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Author Topic: Acceptable QRS time frame  (Read 2231 times)

Offline N5STS

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Acceptable QRS time frame
« on: February 17, 2014, 00:32:42 UTC »
How long is it acceptable to QRS on 7.114?  How long did ya'll spend QRSing before you felt comfortable enough to let lose a >12wpm?  I know that the question is kind of subjective but i would like to hear about different QRS experiences. 

Offline G0BVZ

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Re: Acceptable QRS time frame
« Reply #1 on: February 17, 2014, 09:27:23 UTC »
In my day you had to go to a Coastal Station for a morse sending and receiving test @12 wpm before you could get a full ticket. My generation lived in terror of the assessors so most folk were good for 15wpm before they applied for the test, just to be sure.  ;D  My assessor was kindness personified: the 'warm up' before the sending session was actually the test itself!!  I got to play on the station key and even inexperienced me could tell it was a fine device. Now I know what it was. They're no longer manufactured and they change hands used for £400+.  <sigh...>

One popular method was to listen to CW characters @ 12+ wpm with a really big space between characters. As time went by the character spacing was reduce little by little until the op was working 12wpm true.  At least that way you're learning the sounds of morse right from the start.

Vic /Ship's Cat, QLF QSD CW exponent par excellence...

Offline GM0LVI

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Re: Acceptable QRS time frame
« Reply #2 on: February 17, 2014, 21:06:13 UTC »
Hi Aaron & welcom to the club, you'll find it a great place to start with QRP radio with your General class license.
To attempt to answer your question regarding how long to stick to QRS - Well, it takes as long as it takes and the more you get out the key and practice, either on air on on a computer the sooner you'll get your speed up.
I'm in the same boat as Vic and had to pass a test at 12wpm to get my class A and gain access to the HF bands. It took me about 8 months to get up to 15 wpm to give me a bit of leeway for the test. I would take an oscillator and key to work and spend 15 minutes during my lunch breaks and then when I was comfortably up to about 7 or 8 wpm I joined a net on 2m where we held practice sessions two or three times a week. I also listened to the ARRL cw practice transmissions on HF and to one from Holland.
Sadly I made a big mistake once I gained access to the HF bands - I didn't keep up my cw and for several years only made a handful of cw contacts. I think that one of the things that put me off using cw was that when I sent a CQ at about 15 wpm someone came back at about 20+ and my reaction was to panic and switch off! So for about 20 years I seldom used the key until I got into 2m DX and later 6m DX. Later I started taking QRP radios on holiday and found that by far the best way to make contacts was to use cw so little by little my speed improved.
Suggestions -
1. Call CQ at a speed you are comfortable with and don't let youself be put off by a station that comes back at a much faster speed. He/She is just a bad mannered operator.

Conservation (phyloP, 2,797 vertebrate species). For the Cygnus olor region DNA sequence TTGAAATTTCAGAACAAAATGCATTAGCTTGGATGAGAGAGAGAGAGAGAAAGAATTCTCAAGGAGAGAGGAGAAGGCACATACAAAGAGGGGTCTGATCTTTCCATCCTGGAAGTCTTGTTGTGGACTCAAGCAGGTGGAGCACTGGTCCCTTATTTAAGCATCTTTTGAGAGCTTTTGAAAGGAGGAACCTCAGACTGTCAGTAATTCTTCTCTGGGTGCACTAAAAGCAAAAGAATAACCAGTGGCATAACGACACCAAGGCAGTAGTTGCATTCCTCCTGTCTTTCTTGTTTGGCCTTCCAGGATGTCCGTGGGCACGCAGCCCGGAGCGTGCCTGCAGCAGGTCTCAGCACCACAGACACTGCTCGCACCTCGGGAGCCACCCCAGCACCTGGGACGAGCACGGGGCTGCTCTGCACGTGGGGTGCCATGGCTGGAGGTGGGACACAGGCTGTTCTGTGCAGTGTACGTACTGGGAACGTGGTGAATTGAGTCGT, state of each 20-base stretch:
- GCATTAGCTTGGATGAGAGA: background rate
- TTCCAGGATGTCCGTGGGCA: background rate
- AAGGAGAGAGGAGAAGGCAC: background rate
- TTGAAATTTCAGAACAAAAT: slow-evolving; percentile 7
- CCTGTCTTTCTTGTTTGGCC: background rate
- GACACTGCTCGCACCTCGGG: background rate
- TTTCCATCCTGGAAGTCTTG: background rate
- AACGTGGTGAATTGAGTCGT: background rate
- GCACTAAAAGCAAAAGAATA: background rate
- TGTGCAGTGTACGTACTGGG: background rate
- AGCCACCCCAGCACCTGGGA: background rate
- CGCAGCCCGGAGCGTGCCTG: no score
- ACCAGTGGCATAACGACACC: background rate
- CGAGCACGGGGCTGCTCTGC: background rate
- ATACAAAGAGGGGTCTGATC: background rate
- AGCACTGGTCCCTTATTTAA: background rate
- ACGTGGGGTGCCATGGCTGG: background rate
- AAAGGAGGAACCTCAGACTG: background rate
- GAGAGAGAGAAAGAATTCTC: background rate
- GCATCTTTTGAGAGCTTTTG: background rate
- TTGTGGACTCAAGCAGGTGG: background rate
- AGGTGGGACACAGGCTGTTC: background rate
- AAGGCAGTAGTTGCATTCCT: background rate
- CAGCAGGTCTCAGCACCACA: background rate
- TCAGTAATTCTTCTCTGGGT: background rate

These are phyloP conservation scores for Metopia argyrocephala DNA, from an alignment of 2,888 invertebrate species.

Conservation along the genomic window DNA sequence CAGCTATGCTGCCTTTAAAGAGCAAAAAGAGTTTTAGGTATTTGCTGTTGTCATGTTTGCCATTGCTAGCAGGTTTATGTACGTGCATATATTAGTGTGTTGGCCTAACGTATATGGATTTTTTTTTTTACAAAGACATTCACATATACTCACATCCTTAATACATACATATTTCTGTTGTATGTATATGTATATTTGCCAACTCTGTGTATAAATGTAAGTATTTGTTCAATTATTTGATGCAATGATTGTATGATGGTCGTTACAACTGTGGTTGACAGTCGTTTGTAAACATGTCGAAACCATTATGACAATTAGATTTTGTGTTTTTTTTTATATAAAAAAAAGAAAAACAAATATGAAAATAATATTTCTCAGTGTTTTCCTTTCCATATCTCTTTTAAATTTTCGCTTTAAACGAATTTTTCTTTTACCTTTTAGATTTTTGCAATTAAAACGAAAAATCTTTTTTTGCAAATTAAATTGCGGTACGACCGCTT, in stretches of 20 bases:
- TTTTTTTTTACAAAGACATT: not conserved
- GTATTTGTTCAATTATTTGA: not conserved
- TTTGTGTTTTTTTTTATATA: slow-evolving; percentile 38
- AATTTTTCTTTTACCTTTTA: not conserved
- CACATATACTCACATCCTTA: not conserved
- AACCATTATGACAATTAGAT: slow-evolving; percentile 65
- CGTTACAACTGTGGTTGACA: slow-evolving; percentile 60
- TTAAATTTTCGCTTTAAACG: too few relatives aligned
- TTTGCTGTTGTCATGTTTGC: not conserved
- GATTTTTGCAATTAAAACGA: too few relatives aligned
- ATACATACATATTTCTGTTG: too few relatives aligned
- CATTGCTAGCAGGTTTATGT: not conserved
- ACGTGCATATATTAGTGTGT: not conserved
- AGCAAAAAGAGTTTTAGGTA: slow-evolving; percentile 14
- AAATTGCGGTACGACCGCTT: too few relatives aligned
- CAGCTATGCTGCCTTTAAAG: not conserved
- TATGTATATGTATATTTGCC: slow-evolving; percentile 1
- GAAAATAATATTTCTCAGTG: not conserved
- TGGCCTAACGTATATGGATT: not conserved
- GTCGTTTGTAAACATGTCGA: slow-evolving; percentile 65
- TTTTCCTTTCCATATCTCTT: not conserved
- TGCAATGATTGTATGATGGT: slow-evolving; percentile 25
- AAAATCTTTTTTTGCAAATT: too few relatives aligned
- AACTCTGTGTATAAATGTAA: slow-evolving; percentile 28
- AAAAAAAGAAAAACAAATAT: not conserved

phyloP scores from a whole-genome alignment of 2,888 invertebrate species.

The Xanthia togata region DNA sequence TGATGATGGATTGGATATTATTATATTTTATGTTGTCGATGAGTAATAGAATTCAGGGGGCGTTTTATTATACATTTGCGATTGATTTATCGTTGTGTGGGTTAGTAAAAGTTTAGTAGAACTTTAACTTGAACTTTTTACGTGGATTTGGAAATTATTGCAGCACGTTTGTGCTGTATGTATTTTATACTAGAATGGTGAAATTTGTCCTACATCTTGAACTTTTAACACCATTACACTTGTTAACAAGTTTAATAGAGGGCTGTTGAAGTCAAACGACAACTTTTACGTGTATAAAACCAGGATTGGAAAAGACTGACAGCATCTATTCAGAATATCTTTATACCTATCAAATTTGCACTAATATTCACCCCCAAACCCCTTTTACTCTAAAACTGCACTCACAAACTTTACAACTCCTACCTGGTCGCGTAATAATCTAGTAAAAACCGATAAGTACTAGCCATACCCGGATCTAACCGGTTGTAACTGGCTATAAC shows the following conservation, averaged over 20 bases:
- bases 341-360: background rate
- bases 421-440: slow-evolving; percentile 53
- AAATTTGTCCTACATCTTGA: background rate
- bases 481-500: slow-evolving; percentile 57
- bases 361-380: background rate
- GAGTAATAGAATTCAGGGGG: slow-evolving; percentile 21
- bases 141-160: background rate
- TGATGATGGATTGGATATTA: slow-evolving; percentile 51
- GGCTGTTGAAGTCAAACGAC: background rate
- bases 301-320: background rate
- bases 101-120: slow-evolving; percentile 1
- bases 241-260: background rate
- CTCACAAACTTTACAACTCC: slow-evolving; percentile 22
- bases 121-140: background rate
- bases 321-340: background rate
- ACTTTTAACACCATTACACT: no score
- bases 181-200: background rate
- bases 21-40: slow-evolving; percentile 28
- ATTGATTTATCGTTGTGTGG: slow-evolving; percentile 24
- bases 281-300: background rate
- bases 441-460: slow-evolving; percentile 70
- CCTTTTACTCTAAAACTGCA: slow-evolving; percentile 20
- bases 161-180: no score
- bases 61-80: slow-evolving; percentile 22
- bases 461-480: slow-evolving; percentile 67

2. Listen to the ARRL code practice transmissions.
3. Get used to identifying your own call at high speeds.
4. Get a memory keyer, program it with your call and 599 and try to work stations that are just running pile-ups.
5. Use your KX3's Utility software to help you read and send cw (once you get your speed up you'll find that using the key alone is easier!)
6. Don't worry about making mistakes - just correct them.
7. Stick with it. The effort will be worth it and the journey enjoyable.

And, just to encourage you- An hour ago at 2000z with 5 Watts from my KX3 I worked N1HEL in CA on 17m cw. 1000 miles per Watt.
Dave

Offline G0BVZ

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Re: Acceptable QRS time frame
« Reply #3 on: February 17, 2014, 22:45:33 UTC »
1. Call CQ at a speed you are comfortable with and don't let youself be put off by a station that comes back at a much faster speed. He/She is just a bad mannered operator.

Dave, I'm shocked.  How could you be so unfair?  How can you say the op is bad mannered when there's a good chance he/she is simply not very bright?  ;D

Aaron, I forgot to mention that there's scads of free 'lern yerself morse' programs out there for Windows, linux, Android...... which will let you put in a little rx practice wherever and whenever you are. Download the freebies, try 'em out and stick with the one(s) which give you the best result on your hardware.  Look for words like koch and farnsworth... they represent well regarded systems. One of them is sure to suit you.

Give yourself permission to enjoy what you're doing: it ain't supposed to be an ordeal!! ;D

Vic /dit dit

Offline GM0LVI

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Re: Acceptable QRS time frame
« Reply #4 on: February 17, 2014, 23:13:44 UTC »
1. Call CQ at a speed you are comfortable with and don't let youself be put off by a station that comes back at a much faster speed. He/She is just a bad mannered operator.

Dave, I'm shocked.  How could you be so unfair?  How can you say the op is bad mannered when there's a good chance he/she is simply not very bright?  ;D


As a former teacher, I've sometimes thought it, but never said it!
Dave

Offline ve3lyx

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Re: Acceptable QRS time frame
« Reply #5 on: February 19, 2014, 19:04:29 UTC »
Don't worry about it. Just get on the air and try and keep yourself calm. Do your best and when you are in qso with someone who goes from say 8 to 20wpm during the exchange move freq and call CQ again.